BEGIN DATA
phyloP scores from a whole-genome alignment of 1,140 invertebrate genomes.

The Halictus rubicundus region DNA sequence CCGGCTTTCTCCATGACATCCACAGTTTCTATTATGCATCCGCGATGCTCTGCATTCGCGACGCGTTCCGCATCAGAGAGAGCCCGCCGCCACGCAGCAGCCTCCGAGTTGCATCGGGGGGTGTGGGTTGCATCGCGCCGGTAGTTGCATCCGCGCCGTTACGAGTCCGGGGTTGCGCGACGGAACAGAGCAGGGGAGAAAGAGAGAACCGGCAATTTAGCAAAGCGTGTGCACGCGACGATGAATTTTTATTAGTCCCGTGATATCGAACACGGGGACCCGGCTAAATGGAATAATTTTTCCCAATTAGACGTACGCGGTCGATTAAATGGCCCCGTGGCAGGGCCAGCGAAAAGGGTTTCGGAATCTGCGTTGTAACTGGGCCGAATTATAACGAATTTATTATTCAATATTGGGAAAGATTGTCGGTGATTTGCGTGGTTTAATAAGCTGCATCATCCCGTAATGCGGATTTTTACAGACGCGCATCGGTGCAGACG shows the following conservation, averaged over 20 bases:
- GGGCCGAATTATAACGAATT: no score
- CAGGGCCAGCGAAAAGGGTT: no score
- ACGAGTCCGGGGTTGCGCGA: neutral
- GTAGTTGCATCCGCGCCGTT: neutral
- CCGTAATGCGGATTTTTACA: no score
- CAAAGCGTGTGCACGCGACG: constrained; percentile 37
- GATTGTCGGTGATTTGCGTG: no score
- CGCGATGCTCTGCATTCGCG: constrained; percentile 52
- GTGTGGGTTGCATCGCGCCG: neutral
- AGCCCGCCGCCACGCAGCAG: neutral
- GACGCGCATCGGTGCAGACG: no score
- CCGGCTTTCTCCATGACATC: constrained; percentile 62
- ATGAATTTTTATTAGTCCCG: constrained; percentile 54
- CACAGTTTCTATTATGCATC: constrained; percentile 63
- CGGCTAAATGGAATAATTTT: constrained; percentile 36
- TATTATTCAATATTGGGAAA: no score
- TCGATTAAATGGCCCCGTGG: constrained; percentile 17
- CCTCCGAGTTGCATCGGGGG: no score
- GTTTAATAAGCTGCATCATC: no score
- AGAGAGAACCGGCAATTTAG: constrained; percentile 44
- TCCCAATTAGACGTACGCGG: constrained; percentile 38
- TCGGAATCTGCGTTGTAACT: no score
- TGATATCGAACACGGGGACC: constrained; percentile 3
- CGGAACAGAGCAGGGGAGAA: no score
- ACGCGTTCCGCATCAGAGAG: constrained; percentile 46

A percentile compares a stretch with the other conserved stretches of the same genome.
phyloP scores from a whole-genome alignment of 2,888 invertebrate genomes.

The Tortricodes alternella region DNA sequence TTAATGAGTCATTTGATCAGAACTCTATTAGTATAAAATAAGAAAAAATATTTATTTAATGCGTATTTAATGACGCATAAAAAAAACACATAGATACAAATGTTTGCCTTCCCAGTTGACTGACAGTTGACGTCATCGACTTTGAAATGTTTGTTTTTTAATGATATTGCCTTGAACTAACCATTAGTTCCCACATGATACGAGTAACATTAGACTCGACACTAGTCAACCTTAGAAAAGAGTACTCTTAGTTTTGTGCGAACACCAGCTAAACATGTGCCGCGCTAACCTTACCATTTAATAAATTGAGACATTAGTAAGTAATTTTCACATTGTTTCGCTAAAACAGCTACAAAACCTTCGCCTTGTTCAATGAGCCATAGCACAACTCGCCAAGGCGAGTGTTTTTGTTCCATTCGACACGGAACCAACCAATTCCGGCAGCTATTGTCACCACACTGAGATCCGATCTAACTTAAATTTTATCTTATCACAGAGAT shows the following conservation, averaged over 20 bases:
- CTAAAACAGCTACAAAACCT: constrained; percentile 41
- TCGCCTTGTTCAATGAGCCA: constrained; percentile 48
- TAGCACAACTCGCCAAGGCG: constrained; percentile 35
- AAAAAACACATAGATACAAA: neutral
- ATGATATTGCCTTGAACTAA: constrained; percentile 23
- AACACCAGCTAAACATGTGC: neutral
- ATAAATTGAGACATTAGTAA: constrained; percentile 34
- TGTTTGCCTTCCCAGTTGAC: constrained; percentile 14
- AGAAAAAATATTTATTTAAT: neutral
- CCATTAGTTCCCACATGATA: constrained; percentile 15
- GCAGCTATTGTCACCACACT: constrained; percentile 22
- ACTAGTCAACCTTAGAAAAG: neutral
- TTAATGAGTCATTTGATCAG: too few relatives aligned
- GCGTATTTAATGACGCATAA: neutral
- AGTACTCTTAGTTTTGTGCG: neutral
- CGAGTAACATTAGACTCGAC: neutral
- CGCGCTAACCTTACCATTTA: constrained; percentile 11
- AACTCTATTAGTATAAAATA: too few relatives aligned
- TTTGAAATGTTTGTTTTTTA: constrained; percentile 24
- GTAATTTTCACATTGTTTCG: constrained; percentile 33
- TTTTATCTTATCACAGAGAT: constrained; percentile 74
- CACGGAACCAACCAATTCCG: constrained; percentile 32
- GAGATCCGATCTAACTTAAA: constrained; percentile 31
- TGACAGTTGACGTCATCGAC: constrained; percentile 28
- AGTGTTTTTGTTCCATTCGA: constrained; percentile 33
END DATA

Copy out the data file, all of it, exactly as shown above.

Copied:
phyloP scores from a whole-genome alignment of 1,140 invertebrate genomes.

The Halictus rubicundus region DNA sequence CCGGCTTTCTCCATGACATCCACAGTTTCTATTATGCATCCGCGATGCTCTGCATTCGCGACGCGTTCCGCATCAGAGAGAGCCCGCCGCCACGCAGCAGCCTCCGAGTTGCATCGGGGGGTGTGGGTTGCATCGCGCCGGTAGTTGCATCCGCGCCGTTACGAGTCCGGGGTTGCGCGACGGAACAGAGCAGGGGAGAAAGAGAGAACCGGCAATTTAGCAAAGCGTGTGCACGCGACGATGAATTTTTATTAGTCCCGTGATATCGAACACGGGGACCCGGCTAAATGGAATAATTTTTCCCAATTAGACGTACGCGGTCGATTAAATGGCCCCGTGGCAGGGCCAGCGAAAAGGGTTTCGGAATCTGCGTTGTAACTGGGCCGAATTATAACGAATTTATTATTCAATATTGGGAAAGATTGTCGGTGATTTGCGTGGTTTAATAAGCTGCATCATCCCGTAATGCGGATTTTTACAGACGCGCATCGGTGCAGACG shows the following conservation, averaged over 20 bases:
- GGGCCGAATTATAACGAATT: no score
- CAGGGCCAGCGAAAAGGGTT: no score
- ACGAGTCCGGGGTTGCGCGA: neutral
- GTAGTTGCATCCGCGCCGTT: neutral
- CCGTAATGCGGATTTTTACA: no score
- CAAAGCGTGTGCACGCGACG: constrained; percentile 37
- GATTGTCGGTGATTTGCGTG: no score
- CGCGATGCTCTGCATTCGCG: constrained; percentile 52
- GTGTGGGTTGCATCGCGCCG: neutral
- AGCCCGCCGCCACGCAGCAG: neutral
- GACGCGCATCGGTGCAGACG: no score
- CCGGCTTTCTCCATGACATC: constrained; percentile 62
- ATGAATTTTTATTAGTCCCG: constrained; percentile 54
- CACAGTTTCTATTATGCATC: constrained; percentile 63
- CGGCTAAATGGAATAATTTT: constrained; percentile 36
- TATTATTCAATATTGGGAAA: no score
- TCGATTAAATGGCCCCGTGG: constrained; percentile 17
- CCTCCGAGTTGCATCGGGGG: no score
- GTTTAATAAGCTGCATCATC: no score
- AGAGAGAACCGGCAATTTAG: constrained; percentile 44
- TCCCAATTAGACGTACGCGG: constrained; percentile 38
- TCGGAATCTGCGTTGTAACT: no score
- TGATATCGAACACGGGGACC: constrained; percentile 3
- CGGAACAGAGCAGGGGAGAA: no score
- ACGCGTTCCGCATCAGAGAG: constrained; percentile 46

A percentile compares a stretch with the other conserved stretches of the same genome.
phyloP scores from a whole-genome alignment of 2,888 invertebrate genomes.

The Tortricodes alternella region DNA sequence TTAATGAGTCATTTGATCAGAACTCTATTAGTATAAAATAAGAAAAAATATTTATTTAATGCGTATTTAATGACGCATAAAAAAAACACATAGATACAAATGTTTGCCTTCCCAGTTGACTGACAGTTGACGTCATCGACTTTGAAATGTTTGTTTTTTAATGATATTGCCTTGAACTAACCATTAGTTCCCACATGATACGAGTAACATTAGACTCGACACTAGTCAACCTTAGAAAAGAGTACTCTTAGTTTTGTGCGAACACCAGCTAAACATGTGCCGCGCTAACCTTACCATTTAATAAATTGAGACATTAGTAAGTAATTTTCACATTGTTTCGCTAAAACAGCTACAAAACCTTCGCCTTGTTCAATGAGCCATAGCACAACTCGCCAAGGCGAGTGTTTTTGTTCCATTCGACACGGAACCAACCAATTCCGGCAGCTATTGTCACCACACTGAGATCCGATCTAACTTAAATTTTATCTTATCACAGAGAT shows the following conservation, averaged over 20 bases:
- CTAAAACAGCTACAAAACCT: constrained; percentile 41
- TCGCCTTGTTCAATGAGCCA: constrained; percentile 48
- TAGCACAACTCGCCAAGGCG: constrained; percentile 35
- AAAAAACACATAGATACAAA: neutral
- ATGATATTGCCTTGAACTAA: constrained; percentile 23
- AACACCAGCTAAACATGTGC: neutral
- ATAAATTGAGACATTAGTAA: constrained; percentile 34
- TGTTTGCCTTCCCAGTTGAC: constrained; percentile 14
- AGAAAAAATATTTATTTAAT: neutral
- CCATTAGTTCCCACATGATA: constrained; percentile 15
- GCAGCTATTGTCACCACACT: constrained; percentile 22
- ACTAGTCAACCTTAGAAAAG: neutral
- TTAATGAGTCATTTGATCAG: too few relatives aligned
- GCGTATTTAATGACGCATAA: neutral
- AGTACTCTTAGTTTTGTGCG: neutral
- CGAGTAACATTAGACTCGAC: neutral
- CGCGCTAACCTTACCATTTA: constrained; percentile 11
- AACTCTATTAGTATAAAATA: too few relatives aligned
- TTTGAAATGTTTGTTTTTTA: constrained; percentile 24
- GTAATTTTCACATTGTTTCG: constrained; percentile 33
- TTTTATCTTATCACAGAGAT: constrained; percentile 74
- CACGGAACCAACCAATTCCG: constrained; percentile 32
- GAGATCCGATCTAACTTAAA: constrained; percentile 31
- TGACAGTTGACGTCATCGAC: constrained; percentile 28
- AGTGTTTTTGTTCCATTCGA: constrained; percentile 33